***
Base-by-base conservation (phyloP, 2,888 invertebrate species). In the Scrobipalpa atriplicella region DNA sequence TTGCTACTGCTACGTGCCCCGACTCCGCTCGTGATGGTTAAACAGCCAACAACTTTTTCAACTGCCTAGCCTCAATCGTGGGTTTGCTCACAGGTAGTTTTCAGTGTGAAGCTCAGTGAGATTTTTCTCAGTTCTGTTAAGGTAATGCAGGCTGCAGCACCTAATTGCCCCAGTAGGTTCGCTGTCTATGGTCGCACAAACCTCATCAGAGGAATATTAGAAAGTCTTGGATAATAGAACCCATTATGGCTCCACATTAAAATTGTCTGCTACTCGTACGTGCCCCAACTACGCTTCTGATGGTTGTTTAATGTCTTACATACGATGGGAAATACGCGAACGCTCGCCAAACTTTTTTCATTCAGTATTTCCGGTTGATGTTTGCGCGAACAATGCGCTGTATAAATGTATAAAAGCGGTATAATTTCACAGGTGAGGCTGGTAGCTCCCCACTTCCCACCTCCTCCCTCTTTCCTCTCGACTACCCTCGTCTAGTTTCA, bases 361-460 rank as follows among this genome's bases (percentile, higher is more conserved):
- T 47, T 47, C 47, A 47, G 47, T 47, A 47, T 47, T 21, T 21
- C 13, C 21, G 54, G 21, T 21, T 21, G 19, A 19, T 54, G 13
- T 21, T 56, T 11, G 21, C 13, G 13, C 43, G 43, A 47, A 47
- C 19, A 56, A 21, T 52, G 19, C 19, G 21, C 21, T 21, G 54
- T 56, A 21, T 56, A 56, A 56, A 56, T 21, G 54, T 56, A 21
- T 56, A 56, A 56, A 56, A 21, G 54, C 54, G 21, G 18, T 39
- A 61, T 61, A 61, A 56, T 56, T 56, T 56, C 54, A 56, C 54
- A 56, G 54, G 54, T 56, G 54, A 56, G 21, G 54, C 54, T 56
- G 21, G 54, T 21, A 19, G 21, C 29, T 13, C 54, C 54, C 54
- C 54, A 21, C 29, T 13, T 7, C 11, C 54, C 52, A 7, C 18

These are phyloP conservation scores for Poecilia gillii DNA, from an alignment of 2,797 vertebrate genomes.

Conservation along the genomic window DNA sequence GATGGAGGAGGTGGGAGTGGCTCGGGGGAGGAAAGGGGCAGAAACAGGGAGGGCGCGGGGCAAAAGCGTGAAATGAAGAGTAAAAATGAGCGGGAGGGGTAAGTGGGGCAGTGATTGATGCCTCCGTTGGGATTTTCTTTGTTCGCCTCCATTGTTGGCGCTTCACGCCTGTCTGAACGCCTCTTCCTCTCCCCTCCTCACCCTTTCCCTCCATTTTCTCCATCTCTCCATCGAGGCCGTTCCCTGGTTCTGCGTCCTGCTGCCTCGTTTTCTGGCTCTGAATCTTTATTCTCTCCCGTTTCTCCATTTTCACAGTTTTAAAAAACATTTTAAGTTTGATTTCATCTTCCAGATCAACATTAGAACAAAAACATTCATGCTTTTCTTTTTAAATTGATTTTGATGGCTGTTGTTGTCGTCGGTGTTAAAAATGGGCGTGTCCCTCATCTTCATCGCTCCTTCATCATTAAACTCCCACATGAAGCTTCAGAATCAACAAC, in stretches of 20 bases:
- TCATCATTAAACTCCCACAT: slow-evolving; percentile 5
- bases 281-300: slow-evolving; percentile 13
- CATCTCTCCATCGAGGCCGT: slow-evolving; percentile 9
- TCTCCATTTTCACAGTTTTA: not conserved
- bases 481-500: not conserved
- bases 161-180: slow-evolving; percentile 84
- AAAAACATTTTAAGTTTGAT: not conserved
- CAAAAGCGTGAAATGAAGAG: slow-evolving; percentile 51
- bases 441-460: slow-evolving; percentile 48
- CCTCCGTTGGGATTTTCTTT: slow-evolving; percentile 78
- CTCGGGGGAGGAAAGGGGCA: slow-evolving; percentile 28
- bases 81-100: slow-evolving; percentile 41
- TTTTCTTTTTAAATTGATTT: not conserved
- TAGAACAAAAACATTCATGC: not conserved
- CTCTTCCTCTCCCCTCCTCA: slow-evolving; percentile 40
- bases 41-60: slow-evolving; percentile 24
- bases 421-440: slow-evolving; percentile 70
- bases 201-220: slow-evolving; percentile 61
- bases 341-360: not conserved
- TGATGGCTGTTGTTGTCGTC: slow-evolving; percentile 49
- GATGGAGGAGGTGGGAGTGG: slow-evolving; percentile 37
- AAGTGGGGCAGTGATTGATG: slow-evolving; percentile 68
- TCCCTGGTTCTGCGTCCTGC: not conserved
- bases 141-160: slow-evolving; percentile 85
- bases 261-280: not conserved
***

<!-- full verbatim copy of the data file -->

Base-by-base conservation (phyloP, 2,888 invertebrate species). In the Scrobipalpa atriplicella region DNA sequence TTGCTACTGCTACGTGCCCCGACTCCGCTCGTGATGGTTAAACAGCCAACAACTTTTTCAACTGCCTAGCCTCAATCGTGGGTTTGCTCACAGGTAGTTTTCAGTGTGAAGCTCAGTGAGATTTTTCTCAGTTCTGTTAAGGTAATGCAGGCTGCAGCACCTAATTGCCCCAGTAGGTTCGCTGTCTATGGTCGCACAAACCTCATCAGAGGAATATTAGAAAGTCTTGGATAATAGAACCCATTATGGCTCCACATTAAAATTGTCTGCTACTCGTACGTGCCCCAACTACGCTTCTGATGGTTGTTTAATGTCTTACATACGATGGGAAATACGCGAACGCTCGCCAAACTTTTTTCATTCAGTATTTCCGGTTGATGTTTGCGCGAACAATGCGCTGTATAAATGTATAAAAGCGGTATAATTTCACAGGTGAGGCTGGTAGCTCCCCACTTCCCACCTCCTCCCTCTTTCCTCTCGACTACCCTCGTCTAGTTTCA, bases 361-460 rank as follows among this genome's bases (percentile, higher is more conserved):
- T 47, T 47, C 47, A 47, G 47, T 47, A 47, T 47, T 21, T 21
- C 13, C 21, G 54, G 21, T 21, T 21, G 19, A 19, T 54, G 13
- T 21, T 56, T 11, G 21, C 13, G 13, C 43, G 43, A 47, A 47
- C 19, A 56, A 21, T 52, G 19, C 19, G 21, C 21, T 21, G 54
- T 56, A 21, T 56, A 56, A 56, A 56, T 21, G 54, T 56, A 21
- T 56, A 56, A 56, A 56, A 21, G 54, C 54, G 21, G 18, T 39
- A 61, T 61, A 61, A 56, T 56, T 56, T 56, C 54, A 56, C 54
- A 56, G 54, G 54, T 56, G 54, A 56, G 21, G 54, C 54, T 56
- G 21, G 54, T 21, A 19, G 21, C 29, T 13, C 54, C 54, C 54
- C 54, A 21, C 29, T 13, T 7, C 11, C 54, C 52, A 7, C 18

These are phyloP conservation scores for Poecilia gillii DNA, from an alignment of 2,797 vertebrate genomes.

Conservation along the genomic window DNA sequence GATGGAGGAGGTGGGAGTGGCTCGGGGGAGGAAAGGGGCAGAAACAGGGAGGGCGCGGGGCAAAAGCGTGAAATGAAGAGTAAAAATGAGCGGGAGGGGTAAGTGGGGCAGTGATTGATGCCTCCGTTGGGATTTTCTTTGTTCGCCTCCATTGTTGGCGCTTCACGCCTGTCTGAACGCCTCTTCCTCTCCCCTCCTCACCCTTTCCCTCCATTTTCTCCATCTCTCCATCGAGGCCGTTCCCTGGTTCTGCGTCCTGCTGCCTCGTTTTCTGGCTCTGAATCTTTATTCTCTCCCGTTTCTCCATTTTCACAGTTTTAAAAAACATTTTAAGTTTGATTTCATCTTCCAGATCAACATTAGAACAAAAACATTCATGCTTTTCTTTTTAAATTGATTTTGATGGCTGTTGTTGTCGTCGGTGTTAAAAATGGGCGTGTCCCTCATCTTCATCGCTCCTTCATCATTAAACTCCCACATGAAGCTTCAGAATCAACAAC, in stretches of 20 bases:
- TCATCATTAAACTCCCACAT: slow-evolving; percentile 5
- bases 281-300: slow-evolving; percentile 13
- CATCTCTCCATCGAGGCCGT: slow-evolving; percentile 9
- TCTCCATTTTCACAGTTTTA: not conserved
- bases 481-500: not conserved
- bases 161-180: slow-evolving; percentile 84
- AAAAACATTTTAAGTTTGAT: not conserved
- CAAAAGCGTGAAATGAAGAG: slow-evolving; percentile 51
- bases 441-460: slow-evolving; percentile 48
- CCTCCGTTGGGATTTTCTTT: slow-evolving; percentile 78
- CTCGGGGGAGGAAAGGGGCA: slow-evolving; percentile 28
- bases 81-100: slow-evolving; percentile 41
- TTTTCTTTTTAAATTGATTT: not conserved
- TAGAACAAAAACATTCATGC: not conserved
- CTCTTCCTCTCCCCTCCTCA: slow-evolving; percentile 40
- bases 41-60: slow-evolving; percentile 24
- bases 421-440: slow-evolving; percentile 70
- bases 201-220: slow-evolving; percentile 61
- bases 341-360: not conserved
- TGATGGCTGTTGTTGTCGTC: slow-evolving; percentile 49
- GATGGAGGAGGTGGGAGTGG: slow-evolving; percentile 37
- AAGTGGGGCAGTGATTGATG: slow-evolving; percentile 68
- TCCCTGGTTCTGCGTCCTGC: not conserved
- bases 141-160: slow-evolving; percentile 85
- bases 261-280: not conserved